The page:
What to do?
Block would say that you, Obama, should reaffirm what it is you agree on with your bedfellows, that caution on both sides should be put up front, and that you should take care to agree in detail on what you're going to do and how. I would add that there may be some who appear to agree because they want to keep in with you, but may jump ship at short notice if the wind starts blowing against you. It is probably wise not to spend too much time on these, but focus instead on those you trust more.
You would be well advised, Obama, to focus your efforts on your allies in the first instance. Affirm your agreement with them, and the relationship, and you can be open and honest about any misgivings you may have, at least in private. Allies are a good source of advice and support so ask for it.
Opponents might be your most useful stakeholders here. You have a good relationship with them, for example Britain, so you respect their opinion. If they aren't agreeing with you there are probably good reasons for that and those reasons can help you in reaffirming or questioning your own position. It's important to maintain the relationship even if agreement is not forthcoming, they will be there for you another time.
With adversaries, if you can work without them you may be best advised to do that. You could waste an awful lot of time on fruitless attempts to persuade them. But if they have a lot of influence and power, like Russia, it is worth at least trying to find common ground and avoiding antagonising them directly. Throwing down the gauntlet will only strengthen their opposition.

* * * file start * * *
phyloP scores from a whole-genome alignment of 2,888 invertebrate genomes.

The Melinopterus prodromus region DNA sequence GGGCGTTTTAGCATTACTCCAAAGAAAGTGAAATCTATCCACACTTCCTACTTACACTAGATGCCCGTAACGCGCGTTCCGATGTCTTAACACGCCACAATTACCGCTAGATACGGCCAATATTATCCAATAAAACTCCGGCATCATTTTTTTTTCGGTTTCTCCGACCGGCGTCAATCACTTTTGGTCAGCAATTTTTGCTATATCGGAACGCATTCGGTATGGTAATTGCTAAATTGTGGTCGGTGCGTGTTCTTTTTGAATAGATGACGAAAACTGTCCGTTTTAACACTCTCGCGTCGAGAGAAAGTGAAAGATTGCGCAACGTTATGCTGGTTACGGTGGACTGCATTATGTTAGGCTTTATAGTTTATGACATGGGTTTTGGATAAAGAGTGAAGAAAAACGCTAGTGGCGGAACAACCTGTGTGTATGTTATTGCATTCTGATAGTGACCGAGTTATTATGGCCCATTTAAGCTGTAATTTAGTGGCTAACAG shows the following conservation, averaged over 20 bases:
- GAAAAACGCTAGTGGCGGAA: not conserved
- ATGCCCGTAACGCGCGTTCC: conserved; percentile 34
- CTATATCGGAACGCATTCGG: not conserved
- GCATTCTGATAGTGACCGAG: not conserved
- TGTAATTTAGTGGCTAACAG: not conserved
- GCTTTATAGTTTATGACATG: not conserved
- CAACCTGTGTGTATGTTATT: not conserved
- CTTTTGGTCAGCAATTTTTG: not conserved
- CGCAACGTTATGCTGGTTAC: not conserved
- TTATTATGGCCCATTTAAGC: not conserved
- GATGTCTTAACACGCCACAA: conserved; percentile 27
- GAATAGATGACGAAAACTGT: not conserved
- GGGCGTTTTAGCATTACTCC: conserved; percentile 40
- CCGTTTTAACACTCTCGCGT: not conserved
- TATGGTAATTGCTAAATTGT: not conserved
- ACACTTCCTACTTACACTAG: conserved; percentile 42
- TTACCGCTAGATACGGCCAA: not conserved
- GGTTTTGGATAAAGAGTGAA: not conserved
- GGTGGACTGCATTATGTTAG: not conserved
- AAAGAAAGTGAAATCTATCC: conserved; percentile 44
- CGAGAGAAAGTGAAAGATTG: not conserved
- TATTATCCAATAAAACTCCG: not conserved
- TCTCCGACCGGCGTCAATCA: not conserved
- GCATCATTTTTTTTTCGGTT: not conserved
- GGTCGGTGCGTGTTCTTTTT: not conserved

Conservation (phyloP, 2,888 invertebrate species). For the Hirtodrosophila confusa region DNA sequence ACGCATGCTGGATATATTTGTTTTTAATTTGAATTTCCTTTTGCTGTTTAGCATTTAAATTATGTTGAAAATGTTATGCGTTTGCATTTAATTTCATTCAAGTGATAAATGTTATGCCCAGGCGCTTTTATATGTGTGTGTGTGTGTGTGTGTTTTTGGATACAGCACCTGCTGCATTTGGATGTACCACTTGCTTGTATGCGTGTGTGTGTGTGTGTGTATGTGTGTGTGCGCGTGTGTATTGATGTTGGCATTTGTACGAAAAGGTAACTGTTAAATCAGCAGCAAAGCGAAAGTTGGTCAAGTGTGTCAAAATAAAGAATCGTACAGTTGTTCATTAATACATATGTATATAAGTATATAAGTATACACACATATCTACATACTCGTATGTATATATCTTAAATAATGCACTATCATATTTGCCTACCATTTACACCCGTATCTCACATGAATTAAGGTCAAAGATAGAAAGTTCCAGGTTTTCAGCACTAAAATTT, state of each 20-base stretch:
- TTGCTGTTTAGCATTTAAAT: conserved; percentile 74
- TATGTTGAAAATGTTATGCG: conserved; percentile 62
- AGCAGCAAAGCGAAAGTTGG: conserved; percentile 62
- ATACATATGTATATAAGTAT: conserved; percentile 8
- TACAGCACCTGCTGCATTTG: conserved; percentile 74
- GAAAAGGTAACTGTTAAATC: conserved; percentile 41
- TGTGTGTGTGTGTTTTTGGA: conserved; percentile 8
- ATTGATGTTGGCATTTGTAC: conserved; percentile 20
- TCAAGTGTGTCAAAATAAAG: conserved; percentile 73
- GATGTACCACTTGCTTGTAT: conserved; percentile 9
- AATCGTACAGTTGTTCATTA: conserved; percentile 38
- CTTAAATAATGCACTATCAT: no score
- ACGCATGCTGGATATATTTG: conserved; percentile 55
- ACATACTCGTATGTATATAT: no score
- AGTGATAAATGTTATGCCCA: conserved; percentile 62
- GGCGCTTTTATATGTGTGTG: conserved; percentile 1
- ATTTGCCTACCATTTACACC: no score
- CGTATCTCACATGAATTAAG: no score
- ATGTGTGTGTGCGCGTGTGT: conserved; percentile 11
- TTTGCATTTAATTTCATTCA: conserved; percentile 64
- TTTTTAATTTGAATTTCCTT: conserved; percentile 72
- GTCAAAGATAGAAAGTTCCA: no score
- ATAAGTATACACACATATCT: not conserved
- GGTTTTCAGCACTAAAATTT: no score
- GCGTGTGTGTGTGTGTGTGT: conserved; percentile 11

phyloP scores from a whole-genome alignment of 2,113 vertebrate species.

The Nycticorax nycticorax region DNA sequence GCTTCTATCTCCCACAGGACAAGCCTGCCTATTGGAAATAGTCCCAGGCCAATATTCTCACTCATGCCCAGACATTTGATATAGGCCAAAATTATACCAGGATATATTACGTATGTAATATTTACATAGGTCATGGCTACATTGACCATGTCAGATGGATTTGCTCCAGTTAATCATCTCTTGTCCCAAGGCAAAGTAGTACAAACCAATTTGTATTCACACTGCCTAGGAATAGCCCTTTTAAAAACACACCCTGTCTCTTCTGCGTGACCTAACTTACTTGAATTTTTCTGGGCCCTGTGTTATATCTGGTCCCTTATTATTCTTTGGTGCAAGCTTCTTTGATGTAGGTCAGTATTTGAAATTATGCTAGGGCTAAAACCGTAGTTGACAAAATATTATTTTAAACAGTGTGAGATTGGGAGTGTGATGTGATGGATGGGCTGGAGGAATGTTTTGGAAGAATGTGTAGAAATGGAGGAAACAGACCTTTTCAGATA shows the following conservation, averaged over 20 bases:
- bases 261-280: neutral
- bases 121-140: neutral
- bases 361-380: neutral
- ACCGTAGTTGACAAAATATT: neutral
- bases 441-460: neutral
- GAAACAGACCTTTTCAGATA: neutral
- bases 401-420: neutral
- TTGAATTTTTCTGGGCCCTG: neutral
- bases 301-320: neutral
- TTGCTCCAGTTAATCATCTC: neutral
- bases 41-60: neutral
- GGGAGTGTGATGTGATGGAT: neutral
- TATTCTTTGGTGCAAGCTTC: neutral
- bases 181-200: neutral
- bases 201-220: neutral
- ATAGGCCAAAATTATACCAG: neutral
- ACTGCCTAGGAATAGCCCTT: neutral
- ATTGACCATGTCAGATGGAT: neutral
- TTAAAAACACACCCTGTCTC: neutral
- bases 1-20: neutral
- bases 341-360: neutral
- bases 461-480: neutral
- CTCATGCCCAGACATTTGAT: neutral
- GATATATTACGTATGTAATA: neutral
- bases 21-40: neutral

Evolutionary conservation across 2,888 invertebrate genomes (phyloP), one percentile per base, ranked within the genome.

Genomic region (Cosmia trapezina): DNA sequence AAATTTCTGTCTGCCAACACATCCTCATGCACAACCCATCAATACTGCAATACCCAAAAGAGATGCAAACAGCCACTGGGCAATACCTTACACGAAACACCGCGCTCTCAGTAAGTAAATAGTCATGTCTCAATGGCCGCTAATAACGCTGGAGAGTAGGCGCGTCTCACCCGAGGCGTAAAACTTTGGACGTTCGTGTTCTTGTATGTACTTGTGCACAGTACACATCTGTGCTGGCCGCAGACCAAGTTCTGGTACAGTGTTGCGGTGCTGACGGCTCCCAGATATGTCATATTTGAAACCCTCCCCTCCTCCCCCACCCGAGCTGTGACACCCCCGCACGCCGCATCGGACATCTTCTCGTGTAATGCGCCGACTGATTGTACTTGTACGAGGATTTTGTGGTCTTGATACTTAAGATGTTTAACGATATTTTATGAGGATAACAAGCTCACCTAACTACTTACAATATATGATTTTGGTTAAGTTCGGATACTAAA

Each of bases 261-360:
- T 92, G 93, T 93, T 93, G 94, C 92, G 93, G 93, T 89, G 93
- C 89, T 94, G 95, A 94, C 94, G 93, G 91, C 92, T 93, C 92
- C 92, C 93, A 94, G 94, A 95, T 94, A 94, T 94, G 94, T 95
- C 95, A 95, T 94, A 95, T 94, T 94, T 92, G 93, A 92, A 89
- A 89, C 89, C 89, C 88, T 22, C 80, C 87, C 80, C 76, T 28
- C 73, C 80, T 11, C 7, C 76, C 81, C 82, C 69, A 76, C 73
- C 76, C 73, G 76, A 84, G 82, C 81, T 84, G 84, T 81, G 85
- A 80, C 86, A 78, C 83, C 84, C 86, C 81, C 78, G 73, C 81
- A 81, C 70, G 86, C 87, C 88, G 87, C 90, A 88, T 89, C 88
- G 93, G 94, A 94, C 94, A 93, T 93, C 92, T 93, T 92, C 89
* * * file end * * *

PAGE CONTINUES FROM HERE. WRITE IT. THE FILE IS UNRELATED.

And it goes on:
It's interesting to see how this is playing out in practice. Obama was criticised for confronting Russia, as no good could come of it. His administration reaffirmed the US's relationship with France the minute the UK withdrew support. 'France is our oldest ally,' they said. But then, so interesting, Obama suddenly decided to seek approval from Congress. It looked as though he took Britain's concerns seriously and it made him re-evaluate. He also wanted, one suspects, to maintain the relationship.
1. Think of an area of your work or personal life where you want to get something done and to do this you need to influence other people.
2. Make a list of the people who are involved in this area, people whose cooperation would be important and useful to you.
3. Taking each person individually, what do you know about their level of agreement with you, and what levels of trust there are between you?
4. Draw out the Block matrix and, with those for whom you have enough information, place them in the matrix, in one of the four categories.
5. Where you're not sure where people stand, or if you can trust them, make a plan for finding out.
6. Sit back and look at your matrix, it is remarkable how helpful it is to clarify who sits where. What have you learnt?
7. Decide on a plan of action - consolidating your allies, reaffirming your bedfellows, bouncing your ideas around with your opponents, and working out where you're currently wasting your time.
8. Execute.... and good luck.
Few will have the greatness to bend history itself, but each of us can work to change a small portion of events. It is from numberless diverse acts of courage and belief that human history is shaped. Each time someone stands up for an ideal, or acts to improve the lot of others, or strikes out against injustice, they send forth a tiny ripple of hope, and crossing each other from a million different centers of energy and daring those ripples build a current which can sweep down the mightiest walls of oppression and resistance. Robert F. Kennedy
Make a difference this week!